Dismiss Notice

Psst... Ready to join TalkBass and start posting, make new friends, sell your gear, and more?  Register your free account in 30 seconds.

Luthite

Discussion in 'Luthier's Corner' started by andvari7, Dec 19, 2005.


  1. andvari7

    andvari7

    Aug 28, 2004
    Ennui
    Where can I get Luthite? I can't seem to find any sources online. Does Cort have a patent on it, or is it just ridiculously difficult to find? And if it is impossible to buy as a consumer, is there an equivalent that I can get?

    It sounds like a reasonable alternative to wood, and I've played Luthite basses (two Ibanez, one Cort Curbow; I much preferred the Cort) that I've enjoyed. Granted, it wasn't a conventional sound (which is fine with me; I'm not interested in just making basses with conventional sounds), but I don't really understand the stigma.
     
  2. callmeMrThumbs

    callmeMrThumbs Guest

    Oct 6, 2005
    Omaha, NE
    My Ibanez EDA-905 is Luthite, but I don't know of any available sources. I'm interested to hear what you find out. Good luck.
    -Josh
     
  3. You can't buy Luthite. In fact, "Luthite" is just a name for any one of several types of synthetic materials made from polymer resins and other stuff that's suitable for instrument making. As far as I've been able to determine, the term is just a marketing word that sounds more musical than "a lump of non-descript beige plastic" :D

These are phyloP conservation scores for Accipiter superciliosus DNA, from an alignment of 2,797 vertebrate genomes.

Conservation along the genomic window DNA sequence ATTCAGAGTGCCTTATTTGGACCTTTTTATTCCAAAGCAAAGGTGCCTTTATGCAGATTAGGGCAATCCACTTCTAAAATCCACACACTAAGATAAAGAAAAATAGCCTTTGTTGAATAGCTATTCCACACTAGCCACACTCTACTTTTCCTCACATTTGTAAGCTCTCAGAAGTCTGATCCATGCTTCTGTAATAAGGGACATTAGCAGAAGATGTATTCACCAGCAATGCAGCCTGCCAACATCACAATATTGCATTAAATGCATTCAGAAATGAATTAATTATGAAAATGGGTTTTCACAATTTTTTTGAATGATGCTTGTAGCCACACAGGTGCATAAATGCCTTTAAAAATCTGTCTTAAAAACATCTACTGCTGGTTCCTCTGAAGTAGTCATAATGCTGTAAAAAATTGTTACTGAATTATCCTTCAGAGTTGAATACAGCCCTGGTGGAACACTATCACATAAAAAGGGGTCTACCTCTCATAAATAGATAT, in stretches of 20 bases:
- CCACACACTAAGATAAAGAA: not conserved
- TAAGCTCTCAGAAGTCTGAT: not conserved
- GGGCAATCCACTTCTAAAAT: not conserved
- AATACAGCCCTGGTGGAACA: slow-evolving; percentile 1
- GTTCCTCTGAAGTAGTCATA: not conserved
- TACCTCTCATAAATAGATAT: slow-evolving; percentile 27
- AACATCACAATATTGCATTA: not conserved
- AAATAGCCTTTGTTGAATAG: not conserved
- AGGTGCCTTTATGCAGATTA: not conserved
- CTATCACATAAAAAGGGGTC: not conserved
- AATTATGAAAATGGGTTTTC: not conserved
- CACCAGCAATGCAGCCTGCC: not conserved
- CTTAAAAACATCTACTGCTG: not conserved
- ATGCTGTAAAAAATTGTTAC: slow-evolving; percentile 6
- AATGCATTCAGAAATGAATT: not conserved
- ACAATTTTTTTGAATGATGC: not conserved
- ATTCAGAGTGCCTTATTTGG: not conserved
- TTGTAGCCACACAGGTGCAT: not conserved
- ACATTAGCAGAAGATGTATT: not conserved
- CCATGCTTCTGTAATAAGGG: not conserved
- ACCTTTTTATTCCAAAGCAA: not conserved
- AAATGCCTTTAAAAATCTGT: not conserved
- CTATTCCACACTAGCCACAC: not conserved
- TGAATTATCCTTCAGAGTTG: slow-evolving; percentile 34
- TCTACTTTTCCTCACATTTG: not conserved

Luthite doesn't come in sheets or slabs like wood. It's not a solid when it's in it's pre-fab state. The bodies you've played that have been made from it are molded, then have the critical areas like the pickup routes and neck pocket machined for accuracy. Colors like the Cort metallic blue are sprayed but I'm not entirely sure how they get the faux walnut finish. The best you'll be able to do is get one of the resin products like "butterboard" used to machine prototypes. You can get this stuff in sheets and blocks and in mixable liquid form for making molds. There are several types of material in this general class, the difference usually being in their densities. Denser materials are more expensive but yield better resolution when machining small, detailed parts. You can do a search for the "butterboard" term and it should yield the places to get the other stuff too. I'm pretty sure you'll find enough to be able to do what you want to do.
     
  4. ehque

    ehque

    Jan 8, 2006
    Singapore
    yeah, and you cant work luthite like you work wood either. experience with changing the strap buttons on my cort curbow to straploks is that its quite crumbly. like a biscuit. i had to superglue/toothpick my straploks in, now i cant remove them.
     
  5. Suburban

    Suburban

    Jan 15, 2001
    lower mid Sweden
    "Luthite" is a casting composite, i.e. it is shaped by pouring a fluid into a mold. Not too practical for people without factory resources...
    Not all that great as instrument material, either, IMHO.